‘There is some stuff in there about my nan, which I’m a bit worried about my aunts and uncles reading, but mostly I think they’ll be okay.’

After the tour winds up, Russell will hardly be twiddling his thumbs. It’s no surprise to hear he’s got several things already lined up.

‘The podcasts have become so big, they used to be the little things you did on the side as a joke, but they dominate your life now.

‘The following that my other podcast Boys Don’t Cry, has now is ridiculous, so I’ve got to start working on another series of that.

‘And it’s no secret that Evil Genius is being developed for TV.

With all of these things, you develop maybe 30 things a year, and then one every five years actually gets commissioned. To get Evil Genius on TV is my primary focus – that’s what I’d love to be doing in the new year.

‘If I’m not doing that, then I’m definitely going to jump straight into another book, if I have success with this one.

‘The other thing I’m unashamedly going to move into is going all Dr Dre (renowned hip-hop artist and producer), I’m going to produce for other comedians.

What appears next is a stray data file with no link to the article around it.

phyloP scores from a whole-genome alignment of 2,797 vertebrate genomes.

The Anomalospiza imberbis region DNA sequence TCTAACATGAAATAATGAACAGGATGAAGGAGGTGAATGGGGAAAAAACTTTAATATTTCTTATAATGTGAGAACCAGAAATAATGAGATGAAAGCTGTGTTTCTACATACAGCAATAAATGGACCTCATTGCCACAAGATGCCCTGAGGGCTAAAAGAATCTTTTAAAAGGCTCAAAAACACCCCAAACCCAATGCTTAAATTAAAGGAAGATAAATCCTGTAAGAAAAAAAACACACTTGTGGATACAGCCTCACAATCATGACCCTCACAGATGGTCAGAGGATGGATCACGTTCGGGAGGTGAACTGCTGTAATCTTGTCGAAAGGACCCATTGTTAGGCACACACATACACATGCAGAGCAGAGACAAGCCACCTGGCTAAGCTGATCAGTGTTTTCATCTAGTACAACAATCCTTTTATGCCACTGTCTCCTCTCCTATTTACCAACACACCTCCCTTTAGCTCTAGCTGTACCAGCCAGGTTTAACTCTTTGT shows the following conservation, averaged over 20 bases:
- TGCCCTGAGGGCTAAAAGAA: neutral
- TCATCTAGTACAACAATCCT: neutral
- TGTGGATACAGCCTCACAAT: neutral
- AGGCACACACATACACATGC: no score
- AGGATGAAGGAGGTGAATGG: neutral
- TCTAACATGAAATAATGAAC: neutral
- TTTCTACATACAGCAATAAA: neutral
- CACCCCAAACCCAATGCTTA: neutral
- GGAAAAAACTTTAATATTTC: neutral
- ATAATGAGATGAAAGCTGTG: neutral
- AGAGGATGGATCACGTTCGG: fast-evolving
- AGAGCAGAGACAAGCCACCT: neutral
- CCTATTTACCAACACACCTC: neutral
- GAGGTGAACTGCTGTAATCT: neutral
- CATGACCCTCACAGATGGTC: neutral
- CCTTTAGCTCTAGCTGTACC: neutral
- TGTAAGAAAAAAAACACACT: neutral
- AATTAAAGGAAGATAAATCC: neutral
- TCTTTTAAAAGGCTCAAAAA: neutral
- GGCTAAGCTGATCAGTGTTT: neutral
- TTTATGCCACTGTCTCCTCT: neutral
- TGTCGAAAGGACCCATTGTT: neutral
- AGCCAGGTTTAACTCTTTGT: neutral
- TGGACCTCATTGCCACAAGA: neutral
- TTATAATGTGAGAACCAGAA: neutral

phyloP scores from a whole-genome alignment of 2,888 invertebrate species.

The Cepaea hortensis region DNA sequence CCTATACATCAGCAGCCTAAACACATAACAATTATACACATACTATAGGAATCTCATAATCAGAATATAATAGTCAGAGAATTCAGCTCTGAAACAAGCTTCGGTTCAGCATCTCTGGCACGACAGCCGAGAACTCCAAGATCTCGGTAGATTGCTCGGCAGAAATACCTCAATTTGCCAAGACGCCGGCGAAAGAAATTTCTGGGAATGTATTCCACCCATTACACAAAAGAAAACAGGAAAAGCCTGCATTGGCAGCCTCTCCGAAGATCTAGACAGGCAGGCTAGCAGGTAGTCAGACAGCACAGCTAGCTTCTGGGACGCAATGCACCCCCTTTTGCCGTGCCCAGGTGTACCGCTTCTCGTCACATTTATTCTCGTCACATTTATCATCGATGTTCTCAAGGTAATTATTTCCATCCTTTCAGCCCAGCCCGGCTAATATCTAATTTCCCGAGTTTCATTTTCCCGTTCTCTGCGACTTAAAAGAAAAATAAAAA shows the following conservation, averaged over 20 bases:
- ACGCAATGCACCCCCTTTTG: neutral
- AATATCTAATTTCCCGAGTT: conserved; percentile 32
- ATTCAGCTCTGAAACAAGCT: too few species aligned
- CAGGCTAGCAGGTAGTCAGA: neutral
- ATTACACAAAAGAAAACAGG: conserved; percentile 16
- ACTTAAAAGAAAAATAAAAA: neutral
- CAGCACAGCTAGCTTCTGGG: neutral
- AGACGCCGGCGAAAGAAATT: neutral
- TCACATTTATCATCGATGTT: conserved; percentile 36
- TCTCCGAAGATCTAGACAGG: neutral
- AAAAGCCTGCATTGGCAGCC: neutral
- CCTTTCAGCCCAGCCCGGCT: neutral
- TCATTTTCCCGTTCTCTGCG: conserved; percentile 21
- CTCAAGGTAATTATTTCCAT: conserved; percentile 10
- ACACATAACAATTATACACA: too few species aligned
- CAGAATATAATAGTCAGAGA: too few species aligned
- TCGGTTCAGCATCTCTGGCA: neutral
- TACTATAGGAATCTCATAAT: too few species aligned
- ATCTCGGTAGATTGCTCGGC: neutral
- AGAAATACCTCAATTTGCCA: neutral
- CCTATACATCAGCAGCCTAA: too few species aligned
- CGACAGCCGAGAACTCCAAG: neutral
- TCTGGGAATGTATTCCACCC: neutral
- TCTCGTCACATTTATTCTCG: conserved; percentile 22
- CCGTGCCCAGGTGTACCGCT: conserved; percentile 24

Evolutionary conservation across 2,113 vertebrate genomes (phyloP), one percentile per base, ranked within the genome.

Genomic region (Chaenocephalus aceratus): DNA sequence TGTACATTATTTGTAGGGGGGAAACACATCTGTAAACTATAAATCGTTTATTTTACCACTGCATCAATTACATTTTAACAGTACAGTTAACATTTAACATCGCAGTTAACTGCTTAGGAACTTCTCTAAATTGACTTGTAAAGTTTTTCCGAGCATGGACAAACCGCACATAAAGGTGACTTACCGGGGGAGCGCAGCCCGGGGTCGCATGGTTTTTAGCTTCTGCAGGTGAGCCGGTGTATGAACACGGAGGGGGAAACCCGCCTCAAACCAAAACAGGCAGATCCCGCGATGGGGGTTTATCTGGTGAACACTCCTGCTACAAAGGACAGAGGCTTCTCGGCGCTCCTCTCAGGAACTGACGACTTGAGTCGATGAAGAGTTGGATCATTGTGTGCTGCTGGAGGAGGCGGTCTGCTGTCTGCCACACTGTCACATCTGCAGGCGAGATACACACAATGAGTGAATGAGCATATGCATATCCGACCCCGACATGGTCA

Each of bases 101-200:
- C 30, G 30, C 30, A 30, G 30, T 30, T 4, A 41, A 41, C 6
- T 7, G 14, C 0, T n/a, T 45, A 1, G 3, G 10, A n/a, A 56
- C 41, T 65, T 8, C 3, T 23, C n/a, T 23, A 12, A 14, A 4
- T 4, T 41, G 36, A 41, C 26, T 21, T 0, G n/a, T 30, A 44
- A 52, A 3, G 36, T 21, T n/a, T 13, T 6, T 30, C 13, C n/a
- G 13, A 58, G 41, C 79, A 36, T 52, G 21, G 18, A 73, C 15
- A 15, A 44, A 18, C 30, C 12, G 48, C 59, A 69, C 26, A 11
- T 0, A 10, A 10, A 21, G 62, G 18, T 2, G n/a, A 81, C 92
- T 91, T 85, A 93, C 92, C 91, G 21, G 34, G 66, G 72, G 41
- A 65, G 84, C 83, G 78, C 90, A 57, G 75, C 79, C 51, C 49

‘I’m a very “ideas” person – I get hundreds a day. Maybe I can see something that a TV producer hasn’t seen and I can produce for others, so I would happily use all of this excess energy if I haven’t necessarily got anything on myself, I can do that.’

But don’t wish him luck...

‘Sadly, it’s what no-one wants to hear, but it’s mostly effort-based, everyone thinks it’s luck or the world owes them, if only that were true. 

‘It’s that thermo-rocket energy of dedication against a goal, which you then might not achieve, and if you don’t then you have to laugh and try something else.

‘Not everyone can manage that.’

The Fast and The Curious is at Mayflower Theatre on Sunday, 8pm, tickets £23. Go to mayflower.org.uk. And at The Kings Theatre, Southsea on Wednesday, October 2, 8pm. Go to kingsportsmouth.co.uk.